In coastal South Carolina, there are the Gullah people, and in coastal Georgia the Geechies.
There is still a large community of Creoles in Louisiana today. It is said that, as intermediaries between the Blacks and the whites, they got European instruments into the hands of African musicians and thereby facilitated the development of jazz.
In New England we find Cape Verdians, Africans who migrated here in the 18th and 19th century aboard whaling ships that stopped in Cabo Verde, an island off the coast of West Africa, to resupply and pick up extra hands.
Hence, their children, “,” had to be Black and Native American.
For example, Jean Baptiste Pont du Sable, who founded Chicago was a Creole.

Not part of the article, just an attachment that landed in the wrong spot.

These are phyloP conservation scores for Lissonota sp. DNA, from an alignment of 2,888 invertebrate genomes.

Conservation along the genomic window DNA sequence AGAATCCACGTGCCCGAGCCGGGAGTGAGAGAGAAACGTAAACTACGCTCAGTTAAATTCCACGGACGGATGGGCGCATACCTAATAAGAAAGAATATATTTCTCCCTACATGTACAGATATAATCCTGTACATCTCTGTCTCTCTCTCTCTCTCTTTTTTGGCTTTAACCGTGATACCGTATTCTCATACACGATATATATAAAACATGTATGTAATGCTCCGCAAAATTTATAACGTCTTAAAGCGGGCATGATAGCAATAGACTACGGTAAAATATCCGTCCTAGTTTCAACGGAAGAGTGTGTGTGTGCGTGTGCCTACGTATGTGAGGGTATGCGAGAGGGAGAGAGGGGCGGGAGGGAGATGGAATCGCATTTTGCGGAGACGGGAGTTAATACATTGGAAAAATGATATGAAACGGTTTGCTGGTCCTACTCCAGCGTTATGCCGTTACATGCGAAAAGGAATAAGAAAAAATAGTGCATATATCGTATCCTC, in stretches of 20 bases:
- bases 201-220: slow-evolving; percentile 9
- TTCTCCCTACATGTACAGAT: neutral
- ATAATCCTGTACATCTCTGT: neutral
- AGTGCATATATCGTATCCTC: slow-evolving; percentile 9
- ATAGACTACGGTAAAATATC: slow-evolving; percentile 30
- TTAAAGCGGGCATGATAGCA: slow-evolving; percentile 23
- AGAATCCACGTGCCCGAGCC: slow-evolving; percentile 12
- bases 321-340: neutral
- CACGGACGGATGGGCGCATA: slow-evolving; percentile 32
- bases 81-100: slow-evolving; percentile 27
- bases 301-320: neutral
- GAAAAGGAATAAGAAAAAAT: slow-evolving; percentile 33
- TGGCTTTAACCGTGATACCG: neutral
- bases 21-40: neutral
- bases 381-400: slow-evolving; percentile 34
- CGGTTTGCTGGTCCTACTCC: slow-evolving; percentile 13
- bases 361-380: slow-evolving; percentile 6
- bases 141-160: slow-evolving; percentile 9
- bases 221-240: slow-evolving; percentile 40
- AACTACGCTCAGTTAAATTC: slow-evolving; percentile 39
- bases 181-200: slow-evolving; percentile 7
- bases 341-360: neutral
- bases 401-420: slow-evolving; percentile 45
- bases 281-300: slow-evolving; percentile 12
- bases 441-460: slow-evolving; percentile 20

Also, we have the Caribbean and the recent immigrant African communities. In order to understand how this land came to be what it is, we must know its history.
In truth however, the Africans and Caribbean peoples have been coming here for nearly 150 years and blending in, over time, with the Africans already here. This is a story of Indian and African resistance to white colonial rule in Louisiana during the earliest days of French occupation. We must not dismiss the genocide against Indians and Africans or the clever and fierce resistance that Indians and Africans put up in the wake of an unholy tumult perpetrated by Europeans.
The French brought some of their own presents, and bestowed upon Indian communities the traditional European hospitality, including dysentery, smallpox, cholera, Christianity, horses and pigs, rats and cockroaches.
He Kills A Priest The arrival of French colonists set off a chain reaction of disease and dislocation in Indian communities throughout the Gulf Coast area.
When their wishes were denied, soldiers often turned to rape and other forms of brutality against Indian women.